Join our experts as they review the business challenges that CECL presents beyond the reporting date numbers.
Moody's Analytics subject matter experts, Laurent Birade, Olivier Brucker and Ed Young discuss the role of capital planning and stress testing after CECL. Also discussed are forecasting options for CECL estimates and understanding the impact of COVID-19 scenario, including the results of a benchmark study.
In this paper, we set out to estimate, based on 14 top financial institutions, a lower- and upper-bound current expected credit loss (CECL) estimate as of March 31, 2020.
In this paper, we provide an update to the previously published research on our triangulation framework and how the set of banks in our select peer group performed relative to expectations of increased reserve build.
Join us for an in-depth analysis of CRE loan performance and credit risks under Moody’s latest economic and real estate scenarios.
In this paper, we set out to triangulate on a reasonable range of reserves for the Current Expected Credit Loss (CECL). This methodology can be highly useful in times of uncertainty.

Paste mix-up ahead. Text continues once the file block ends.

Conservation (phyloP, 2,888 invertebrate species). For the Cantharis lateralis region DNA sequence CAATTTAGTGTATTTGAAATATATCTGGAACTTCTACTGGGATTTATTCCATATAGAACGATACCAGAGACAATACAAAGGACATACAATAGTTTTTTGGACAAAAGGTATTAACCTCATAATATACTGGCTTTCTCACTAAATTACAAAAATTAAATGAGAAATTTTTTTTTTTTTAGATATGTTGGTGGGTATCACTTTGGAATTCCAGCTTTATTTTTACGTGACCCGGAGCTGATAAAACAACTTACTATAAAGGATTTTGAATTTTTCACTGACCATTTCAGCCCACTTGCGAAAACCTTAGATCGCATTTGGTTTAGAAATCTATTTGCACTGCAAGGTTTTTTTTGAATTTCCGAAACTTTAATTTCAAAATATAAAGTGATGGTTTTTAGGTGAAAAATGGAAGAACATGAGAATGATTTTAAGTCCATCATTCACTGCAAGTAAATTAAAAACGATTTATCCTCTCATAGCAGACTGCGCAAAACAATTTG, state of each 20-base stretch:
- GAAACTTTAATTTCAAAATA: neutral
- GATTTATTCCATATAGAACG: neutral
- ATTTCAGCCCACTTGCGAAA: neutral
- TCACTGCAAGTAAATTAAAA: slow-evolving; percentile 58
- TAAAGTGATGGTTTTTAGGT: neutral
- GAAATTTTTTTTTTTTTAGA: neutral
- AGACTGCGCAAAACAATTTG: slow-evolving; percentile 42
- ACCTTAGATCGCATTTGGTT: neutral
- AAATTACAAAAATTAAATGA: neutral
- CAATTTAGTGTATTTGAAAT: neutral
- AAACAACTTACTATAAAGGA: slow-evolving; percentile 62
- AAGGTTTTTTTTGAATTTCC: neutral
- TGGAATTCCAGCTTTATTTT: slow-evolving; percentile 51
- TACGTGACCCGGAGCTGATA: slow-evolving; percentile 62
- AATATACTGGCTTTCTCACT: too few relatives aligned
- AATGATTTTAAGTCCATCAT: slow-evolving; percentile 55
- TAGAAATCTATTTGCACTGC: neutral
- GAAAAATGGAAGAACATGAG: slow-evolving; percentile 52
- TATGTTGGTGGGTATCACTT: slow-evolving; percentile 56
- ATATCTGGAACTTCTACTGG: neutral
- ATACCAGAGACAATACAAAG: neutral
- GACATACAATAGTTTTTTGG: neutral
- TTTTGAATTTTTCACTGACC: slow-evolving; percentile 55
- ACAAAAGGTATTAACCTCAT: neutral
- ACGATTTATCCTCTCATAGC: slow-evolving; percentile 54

Nobody expected the end of the economic cycle to happen so suddenly, but adjustments will be required given the materiality of the events unfolding. How can you quickly adjust for an ever-evolving scenario where today’s assumptions may not hold tomorrow.
The traditional loss-minimizing approach to managing corporate trade credit can keep write-offs low but may be overly conservative.
In this paper, we propose an alternative simple, coherent methodology that allows us to forecast and stress test the entire balance sheet and income statement for all of the roughly 6,000 banks in the United States consistently.
The COVID-19 pandemic has pushed many commercial entities to increase their borrowing and drawdown on their lines of credit. We use bank call report data to analyze the potential impact to capital levels at US financial institutions.
During the last financial crisis, some of the better-performing commercial credits were originated under extremely conservative origination policies This paper explores risk rating options and advises what you can do now to enhance your origination process.
Traditionally, corporate trade credit limits have been set based on customer size, an internal or external credit score, and a qualitative sense of risk appetite. These limits have been effective in minimizing write-offs, principally because they are conservative.